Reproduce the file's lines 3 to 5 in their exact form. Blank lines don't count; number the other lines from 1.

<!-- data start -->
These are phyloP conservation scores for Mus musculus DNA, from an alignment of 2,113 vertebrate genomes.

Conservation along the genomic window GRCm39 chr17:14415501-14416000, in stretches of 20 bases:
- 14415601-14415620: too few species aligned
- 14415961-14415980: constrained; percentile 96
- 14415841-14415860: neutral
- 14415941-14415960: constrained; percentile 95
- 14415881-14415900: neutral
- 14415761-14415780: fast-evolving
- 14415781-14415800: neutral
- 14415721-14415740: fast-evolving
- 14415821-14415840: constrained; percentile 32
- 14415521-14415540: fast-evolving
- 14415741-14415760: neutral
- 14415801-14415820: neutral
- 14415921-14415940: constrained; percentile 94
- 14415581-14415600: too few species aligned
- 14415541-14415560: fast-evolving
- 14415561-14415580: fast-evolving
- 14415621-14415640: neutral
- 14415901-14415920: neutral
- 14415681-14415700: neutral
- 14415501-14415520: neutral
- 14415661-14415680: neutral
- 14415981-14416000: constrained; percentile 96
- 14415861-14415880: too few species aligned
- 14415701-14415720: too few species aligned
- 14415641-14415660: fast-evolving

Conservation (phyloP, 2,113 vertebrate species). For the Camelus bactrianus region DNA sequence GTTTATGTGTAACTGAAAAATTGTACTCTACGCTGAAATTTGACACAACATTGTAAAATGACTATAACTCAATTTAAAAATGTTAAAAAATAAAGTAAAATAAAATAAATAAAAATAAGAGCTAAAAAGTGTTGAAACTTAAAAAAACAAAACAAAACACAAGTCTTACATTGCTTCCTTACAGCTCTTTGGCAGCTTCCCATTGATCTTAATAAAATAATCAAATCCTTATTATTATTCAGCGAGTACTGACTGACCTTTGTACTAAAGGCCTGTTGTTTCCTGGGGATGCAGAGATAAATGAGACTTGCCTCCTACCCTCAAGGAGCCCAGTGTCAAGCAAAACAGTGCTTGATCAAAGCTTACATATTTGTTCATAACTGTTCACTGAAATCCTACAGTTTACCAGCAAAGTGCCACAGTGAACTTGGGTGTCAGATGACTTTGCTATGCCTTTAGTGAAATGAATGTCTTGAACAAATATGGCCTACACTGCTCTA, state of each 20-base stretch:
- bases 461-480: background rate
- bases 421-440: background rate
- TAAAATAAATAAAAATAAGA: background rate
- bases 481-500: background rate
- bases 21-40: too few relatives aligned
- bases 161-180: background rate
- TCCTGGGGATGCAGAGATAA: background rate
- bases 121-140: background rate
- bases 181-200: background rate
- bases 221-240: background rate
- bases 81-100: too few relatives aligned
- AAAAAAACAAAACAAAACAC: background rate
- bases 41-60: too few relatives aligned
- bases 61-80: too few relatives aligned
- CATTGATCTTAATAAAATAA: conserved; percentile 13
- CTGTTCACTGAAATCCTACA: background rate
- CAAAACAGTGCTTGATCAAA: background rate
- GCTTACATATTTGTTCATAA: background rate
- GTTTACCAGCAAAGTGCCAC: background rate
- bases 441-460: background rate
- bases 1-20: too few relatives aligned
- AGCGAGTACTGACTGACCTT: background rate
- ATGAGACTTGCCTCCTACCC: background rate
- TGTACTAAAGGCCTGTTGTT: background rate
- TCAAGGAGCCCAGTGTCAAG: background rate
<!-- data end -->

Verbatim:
- 14415601-14415620: too few species aligned
- 14415961-14415980: constrained; percentile 96
- 14415841-14415860: neutral